We know that cryptocurrencies are put into circulation through a process called mining and in order to be mined, miners (a powerful computer) must solve a complex mathematical problem. Miners with a higher hash rate (processing power) will have a higher probability of success and hence get the reward.
However, what does the difficulty of this process tell us about the value of the coin?
A high cryptocurrency difficulty means it takes additional computing power to verify transactions entered on a blockchain, meaning that supply is harder to come by, thus supporting prices. On the other hand, low difficulty mining means the supply is easy to come by thus providing pressure on prices.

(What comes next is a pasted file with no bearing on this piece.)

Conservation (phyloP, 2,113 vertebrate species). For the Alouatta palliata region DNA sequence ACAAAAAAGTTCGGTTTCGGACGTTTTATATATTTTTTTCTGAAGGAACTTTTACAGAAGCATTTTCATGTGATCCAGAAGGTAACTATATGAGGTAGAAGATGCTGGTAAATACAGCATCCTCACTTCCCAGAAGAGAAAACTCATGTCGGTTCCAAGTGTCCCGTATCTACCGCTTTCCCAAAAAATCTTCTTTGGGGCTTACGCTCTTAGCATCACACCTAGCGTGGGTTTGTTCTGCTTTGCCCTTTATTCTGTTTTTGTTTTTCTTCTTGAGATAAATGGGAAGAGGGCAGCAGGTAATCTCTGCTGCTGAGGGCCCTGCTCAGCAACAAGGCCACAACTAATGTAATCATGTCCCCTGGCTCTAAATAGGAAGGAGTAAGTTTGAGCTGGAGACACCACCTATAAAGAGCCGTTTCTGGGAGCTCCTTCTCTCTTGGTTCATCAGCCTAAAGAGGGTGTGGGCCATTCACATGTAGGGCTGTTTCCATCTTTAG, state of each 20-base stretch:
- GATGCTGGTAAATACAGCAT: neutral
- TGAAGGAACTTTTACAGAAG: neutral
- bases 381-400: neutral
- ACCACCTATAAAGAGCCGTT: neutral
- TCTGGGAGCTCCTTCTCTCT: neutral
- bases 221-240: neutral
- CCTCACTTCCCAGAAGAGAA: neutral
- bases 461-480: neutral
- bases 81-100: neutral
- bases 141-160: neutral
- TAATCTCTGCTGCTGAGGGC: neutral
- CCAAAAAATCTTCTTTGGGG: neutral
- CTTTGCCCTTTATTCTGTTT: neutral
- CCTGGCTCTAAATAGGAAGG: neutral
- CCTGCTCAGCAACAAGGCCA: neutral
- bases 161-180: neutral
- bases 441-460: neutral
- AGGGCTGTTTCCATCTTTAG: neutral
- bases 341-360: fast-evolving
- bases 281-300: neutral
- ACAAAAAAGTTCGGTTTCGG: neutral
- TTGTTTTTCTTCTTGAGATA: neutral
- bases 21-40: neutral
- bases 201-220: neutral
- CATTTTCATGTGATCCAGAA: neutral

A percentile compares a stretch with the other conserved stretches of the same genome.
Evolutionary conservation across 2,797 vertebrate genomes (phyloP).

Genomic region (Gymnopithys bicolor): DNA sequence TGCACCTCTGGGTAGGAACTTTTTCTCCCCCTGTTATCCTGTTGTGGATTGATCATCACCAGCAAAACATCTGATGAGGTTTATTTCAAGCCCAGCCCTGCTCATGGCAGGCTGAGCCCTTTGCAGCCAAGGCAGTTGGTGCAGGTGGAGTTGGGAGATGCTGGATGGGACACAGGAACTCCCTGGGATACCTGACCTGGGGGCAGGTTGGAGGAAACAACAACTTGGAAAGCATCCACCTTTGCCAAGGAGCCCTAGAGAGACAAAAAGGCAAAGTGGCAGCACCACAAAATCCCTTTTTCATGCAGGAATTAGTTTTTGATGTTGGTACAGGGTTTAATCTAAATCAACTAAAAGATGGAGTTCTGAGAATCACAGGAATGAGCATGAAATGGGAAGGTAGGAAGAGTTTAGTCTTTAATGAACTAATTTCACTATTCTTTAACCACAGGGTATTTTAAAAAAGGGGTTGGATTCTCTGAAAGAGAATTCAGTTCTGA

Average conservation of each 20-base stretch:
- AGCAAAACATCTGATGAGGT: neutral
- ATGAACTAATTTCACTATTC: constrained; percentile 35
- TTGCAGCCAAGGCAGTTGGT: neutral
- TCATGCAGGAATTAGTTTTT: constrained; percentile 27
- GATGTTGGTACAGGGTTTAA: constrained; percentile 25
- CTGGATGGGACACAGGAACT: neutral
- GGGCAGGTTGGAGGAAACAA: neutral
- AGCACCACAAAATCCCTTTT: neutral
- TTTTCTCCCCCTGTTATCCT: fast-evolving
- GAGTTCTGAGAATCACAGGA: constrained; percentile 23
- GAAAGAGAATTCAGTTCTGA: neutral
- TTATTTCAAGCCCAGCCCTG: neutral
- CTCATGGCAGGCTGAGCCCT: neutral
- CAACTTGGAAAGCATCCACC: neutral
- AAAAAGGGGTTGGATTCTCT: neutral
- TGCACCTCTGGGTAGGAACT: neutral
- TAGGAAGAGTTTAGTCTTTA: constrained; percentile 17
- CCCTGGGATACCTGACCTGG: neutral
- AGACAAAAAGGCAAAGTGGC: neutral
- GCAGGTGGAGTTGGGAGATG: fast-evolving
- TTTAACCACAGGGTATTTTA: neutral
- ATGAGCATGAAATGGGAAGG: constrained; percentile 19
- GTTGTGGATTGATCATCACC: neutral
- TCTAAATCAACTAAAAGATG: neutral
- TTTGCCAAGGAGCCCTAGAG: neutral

However, as networks move away from the Proof of Work process, mining (and hence difficulty) won’t matter anymore. Take Ethereum for example, what started as PoW is now about to change to Proof of Stake - reducing the environmental impact posed by the electricity-heavy PoW mining process.